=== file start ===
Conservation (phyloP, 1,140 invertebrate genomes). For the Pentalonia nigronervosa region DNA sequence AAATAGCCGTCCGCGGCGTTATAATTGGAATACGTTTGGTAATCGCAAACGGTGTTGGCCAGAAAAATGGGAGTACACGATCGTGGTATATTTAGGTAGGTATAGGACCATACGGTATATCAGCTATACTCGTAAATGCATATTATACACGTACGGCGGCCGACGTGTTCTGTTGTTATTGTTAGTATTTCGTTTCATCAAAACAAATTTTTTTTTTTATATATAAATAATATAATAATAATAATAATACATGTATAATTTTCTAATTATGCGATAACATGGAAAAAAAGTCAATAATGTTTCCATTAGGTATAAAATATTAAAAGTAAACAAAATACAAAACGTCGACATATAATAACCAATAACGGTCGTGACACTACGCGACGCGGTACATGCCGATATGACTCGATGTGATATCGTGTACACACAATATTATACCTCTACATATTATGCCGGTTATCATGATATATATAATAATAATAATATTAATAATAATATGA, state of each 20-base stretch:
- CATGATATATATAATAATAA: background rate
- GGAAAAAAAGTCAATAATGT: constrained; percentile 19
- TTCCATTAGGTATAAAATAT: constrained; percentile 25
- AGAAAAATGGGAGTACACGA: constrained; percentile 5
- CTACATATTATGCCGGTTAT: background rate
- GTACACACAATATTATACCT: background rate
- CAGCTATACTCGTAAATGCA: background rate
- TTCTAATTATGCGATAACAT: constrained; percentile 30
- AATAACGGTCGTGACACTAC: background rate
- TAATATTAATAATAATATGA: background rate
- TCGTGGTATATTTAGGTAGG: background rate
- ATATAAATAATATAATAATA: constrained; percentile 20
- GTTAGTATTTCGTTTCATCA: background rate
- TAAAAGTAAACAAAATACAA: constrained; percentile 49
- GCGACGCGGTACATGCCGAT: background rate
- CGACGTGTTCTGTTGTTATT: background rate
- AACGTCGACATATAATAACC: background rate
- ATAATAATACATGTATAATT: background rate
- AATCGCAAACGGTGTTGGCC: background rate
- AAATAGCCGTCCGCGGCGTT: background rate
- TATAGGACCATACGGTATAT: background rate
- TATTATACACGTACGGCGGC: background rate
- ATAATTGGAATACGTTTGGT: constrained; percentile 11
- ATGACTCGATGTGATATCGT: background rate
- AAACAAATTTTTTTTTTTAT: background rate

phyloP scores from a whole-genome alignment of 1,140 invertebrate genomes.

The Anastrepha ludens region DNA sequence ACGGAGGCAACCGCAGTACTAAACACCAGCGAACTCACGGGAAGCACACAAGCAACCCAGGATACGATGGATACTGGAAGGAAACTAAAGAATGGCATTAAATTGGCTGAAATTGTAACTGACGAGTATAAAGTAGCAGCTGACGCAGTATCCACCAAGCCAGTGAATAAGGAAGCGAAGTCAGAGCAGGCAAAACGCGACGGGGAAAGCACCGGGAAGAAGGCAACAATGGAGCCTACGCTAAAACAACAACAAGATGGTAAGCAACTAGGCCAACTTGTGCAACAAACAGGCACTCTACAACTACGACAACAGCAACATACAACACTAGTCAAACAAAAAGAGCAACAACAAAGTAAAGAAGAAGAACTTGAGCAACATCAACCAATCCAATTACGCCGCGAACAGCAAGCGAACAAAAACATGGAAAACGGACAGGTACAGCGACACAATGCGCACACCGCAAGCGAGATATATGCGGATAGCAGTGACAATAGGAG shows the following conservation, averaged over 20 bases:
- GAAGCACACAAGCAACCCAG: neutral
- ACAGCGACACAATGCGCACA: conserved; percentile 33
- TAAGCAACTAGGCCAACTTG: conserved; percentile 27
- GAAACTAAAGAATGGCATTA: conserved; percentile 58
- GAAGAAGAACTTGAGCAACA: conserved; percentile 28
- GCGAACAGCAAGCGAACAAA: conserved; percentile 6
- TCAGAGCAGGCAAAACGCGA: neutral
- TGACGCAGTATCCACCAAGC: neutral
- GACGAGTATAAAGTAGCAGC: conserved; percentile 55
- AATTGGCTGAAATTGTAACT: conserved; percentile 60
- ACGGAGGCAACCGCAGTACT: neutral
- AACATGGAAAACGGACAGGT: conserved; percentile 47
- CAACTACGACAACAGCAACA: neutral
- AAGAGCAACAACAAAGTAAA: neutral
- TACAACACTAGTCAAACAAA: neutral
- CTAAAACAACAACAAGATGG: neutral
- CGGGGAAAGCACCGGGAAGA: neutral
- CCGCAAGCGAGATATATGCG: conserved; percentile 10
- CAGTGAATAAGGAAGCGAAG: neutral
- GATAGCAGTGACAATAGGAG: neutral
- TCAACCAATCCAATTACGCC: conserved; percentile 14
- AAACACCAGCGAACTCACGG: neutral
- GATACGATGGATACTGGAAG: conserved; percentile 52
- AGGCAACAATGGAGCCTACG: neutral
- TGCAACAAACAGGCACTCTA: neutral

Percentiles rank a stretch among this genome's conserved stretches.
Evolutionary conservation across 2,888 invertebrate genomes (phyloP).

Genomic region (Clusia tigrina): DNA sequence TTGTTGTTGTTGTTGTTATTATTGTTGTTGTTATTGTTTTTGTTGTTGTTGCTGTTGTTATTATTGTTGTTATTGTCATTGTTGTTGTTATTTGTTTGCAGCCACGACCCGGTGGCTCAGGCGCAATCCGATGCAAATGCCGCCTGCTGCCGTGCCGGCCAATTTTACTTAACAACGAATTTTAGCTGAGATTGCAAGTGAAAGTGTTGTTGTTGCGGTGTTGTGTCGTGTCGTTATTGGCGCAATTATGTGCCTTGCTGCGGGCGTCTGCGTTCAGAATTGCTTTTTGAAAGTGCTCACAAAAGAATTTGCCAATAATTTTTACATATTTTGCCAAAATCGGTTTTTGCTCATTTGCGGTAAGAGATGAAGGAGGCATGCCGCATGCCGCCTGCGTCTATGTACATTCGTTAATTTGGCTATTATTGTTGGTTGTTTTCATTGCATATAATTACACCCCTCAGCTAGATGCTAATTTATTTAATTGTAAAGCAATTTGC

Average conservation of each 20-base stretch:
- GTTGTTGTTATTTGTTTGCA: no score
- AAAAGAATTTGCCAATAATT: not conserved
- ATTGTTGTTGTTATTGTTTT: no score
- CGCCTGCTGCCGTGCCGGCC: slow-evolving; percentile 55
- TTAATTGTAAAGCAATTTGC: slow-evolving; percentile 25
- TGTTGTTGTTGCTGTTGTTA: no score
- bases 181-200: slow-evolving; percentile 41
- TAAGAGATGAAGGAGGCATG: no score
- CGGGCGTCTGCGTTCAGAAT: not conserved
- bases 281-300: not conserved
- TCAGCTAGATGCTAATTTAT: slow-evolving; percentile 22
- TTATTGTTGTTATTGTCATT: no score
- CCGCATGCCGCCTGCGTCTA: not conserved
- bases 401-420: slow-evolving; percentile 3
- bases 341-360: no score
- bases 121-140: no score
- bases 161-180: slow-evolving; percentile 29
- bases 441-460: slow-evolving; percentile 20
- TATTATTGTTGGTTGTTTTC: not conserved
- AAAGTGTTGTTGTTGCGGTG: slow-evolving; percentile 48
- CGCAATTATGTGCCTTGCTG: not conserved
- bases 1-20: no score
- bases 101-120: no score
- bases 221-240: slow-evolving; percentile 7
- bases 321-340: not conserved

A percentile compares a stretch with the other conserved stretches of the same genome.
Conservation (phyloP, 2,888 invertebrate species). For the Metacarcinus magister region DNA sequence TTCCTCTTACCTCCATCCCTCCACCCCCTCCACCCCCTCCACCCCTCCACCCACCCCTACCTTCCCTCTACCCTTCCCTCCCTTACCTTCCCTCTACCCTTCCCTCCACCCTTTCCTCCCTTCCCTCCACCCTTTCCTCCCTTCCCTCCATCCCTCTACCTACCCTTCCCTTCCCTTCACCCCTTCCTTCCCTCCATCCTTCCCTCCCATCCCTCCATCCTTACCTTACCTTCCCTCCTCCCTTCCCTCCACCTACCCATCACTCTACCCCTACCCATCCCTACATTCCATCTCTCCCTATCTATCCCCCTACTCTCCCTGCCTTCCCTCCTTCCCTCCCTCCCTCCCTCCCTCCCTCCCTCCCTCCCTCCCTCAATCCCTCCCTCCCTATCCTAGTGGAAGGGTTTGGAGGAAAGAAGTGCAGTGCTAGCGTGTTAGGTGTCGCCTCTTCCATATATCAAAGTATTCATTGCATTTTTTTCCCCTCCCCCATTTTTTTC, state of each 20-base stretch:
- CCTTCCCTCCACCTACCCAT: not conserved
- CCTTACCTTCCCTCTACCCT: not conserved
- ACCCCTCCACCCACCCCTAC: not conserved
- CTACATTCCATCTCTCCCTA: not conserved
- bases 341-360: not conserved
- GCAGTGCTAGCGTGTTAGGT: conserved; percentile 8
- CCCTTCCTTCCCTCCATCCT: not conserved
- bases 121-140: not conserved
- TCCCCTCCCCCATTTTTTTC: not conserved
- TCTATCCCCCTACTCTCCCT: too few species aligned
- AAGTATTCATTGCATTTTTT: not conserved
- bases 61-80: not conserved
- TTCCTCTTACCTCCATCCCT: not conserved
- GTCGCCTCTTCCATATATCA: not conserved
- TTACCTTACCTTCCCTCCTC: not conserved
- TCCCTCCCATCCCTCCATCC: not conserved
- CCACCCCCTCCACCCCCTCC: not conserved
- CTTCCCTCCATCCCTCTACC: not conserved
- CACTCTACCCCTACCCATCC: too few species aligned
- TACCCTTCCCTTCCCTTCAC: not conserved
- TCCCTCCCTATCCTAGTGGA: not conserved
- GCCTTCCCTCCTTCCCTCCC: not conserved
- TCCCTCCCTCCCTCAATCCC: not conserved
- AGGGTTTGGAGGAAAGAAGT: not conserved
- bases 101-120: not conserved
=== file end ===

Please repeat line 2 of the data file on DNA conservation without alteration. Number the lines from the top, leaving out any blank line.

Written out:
- CATGATATATATAATAATAA: background rate